Are the church leaders who graduate from your school more likely to be sicker later in life than a random group of people in the same age group? New research by the Clergy Health Initiative at Duke Divinity School indicates that Methodist clergy are, in fact, more likely to experience significant health problems — higher rates of diabetes, arthritis, high blood pressure, angina, and asthma — than comparable state residents.

 
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Breaking bread, extending community

Is there anything more communal than the breaking of bread, the sharing of a meal? Jesus understood this. The church in the Book of Acts seems to have gotten the memo as well. Every small town pastor knows that "the tie that binds" is as much about shared potluck dinners as it is about shared woes. It is more certain than even death and taxes: Everybody's got to eat.

The good folks at United Theological Seminary of the Twin Cities seem to ...

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Paying attention to spiritual formation: What’s a board to do?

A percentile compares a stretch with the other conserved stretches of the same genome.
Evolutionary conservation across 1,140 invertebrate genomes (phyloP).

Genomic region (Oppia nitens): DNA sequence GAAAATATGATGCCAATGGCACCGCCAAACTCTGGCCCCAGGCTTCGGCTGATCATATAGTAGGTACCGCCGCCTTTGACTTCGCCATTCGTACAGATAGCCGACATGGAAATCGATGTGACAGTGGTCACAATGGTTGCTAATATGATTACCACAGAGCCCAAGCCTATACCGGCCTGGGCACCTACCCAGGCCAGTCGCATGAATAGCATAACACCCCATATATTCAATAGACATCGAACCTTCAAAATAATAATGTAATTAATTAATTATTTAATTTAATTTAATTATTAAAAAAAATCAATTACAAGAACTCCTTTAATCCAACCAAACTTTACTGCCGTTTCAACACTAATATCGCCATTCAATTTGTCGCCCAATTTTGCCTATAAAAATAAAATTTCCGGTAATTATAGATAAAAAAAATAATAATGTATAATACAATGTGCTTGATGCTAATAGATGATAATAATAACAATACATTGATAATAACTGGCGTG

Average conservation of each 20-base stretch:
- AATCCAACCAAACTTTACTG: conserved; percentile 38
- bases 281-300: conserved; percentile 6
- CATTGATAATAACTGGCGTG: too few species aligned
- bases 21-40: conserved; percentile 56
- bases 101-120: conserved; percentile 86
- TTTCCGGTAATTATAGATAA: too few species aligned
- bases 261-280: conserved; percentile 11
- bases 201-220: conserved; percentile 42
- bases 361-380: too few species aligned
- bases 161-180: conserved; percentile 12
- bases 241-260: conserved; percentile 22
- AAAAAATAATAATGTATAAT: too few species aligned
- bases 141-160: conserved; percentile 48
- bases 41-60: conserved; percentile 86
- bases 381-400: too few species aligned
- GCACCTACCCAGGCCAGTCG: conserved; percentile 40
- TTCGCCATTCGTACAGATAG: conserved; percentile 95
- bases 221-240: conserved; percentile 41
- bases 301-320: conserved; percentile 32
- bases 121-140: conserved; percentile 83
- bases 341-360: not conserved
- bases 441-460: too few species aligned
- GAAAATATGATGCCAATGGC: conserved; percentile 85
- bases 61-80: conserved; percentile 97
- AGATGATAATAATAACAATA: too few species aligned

Spiritual formation is a topic gaining wide acceptance as a “growing edge” within many leadership programs in theological education. Students desire it. Professors recognize its role as glue for the whole curricular strategy. Surveys lift up the need for seminary leaders to pay more attention to it. Should seminary boards...

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Trends in church-going hint at a more diverse future for seminaries

The fact that with each generation, Americans seem less interested in religion has been sort of an assumed given. A recent article in OnFaith points tells us the reality doesn’t quite match up with the accepted narrative. The numbers are dropping among white millennials, but for non-whites, the story is very different...

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Do you offer online classes? You must register in every state where students live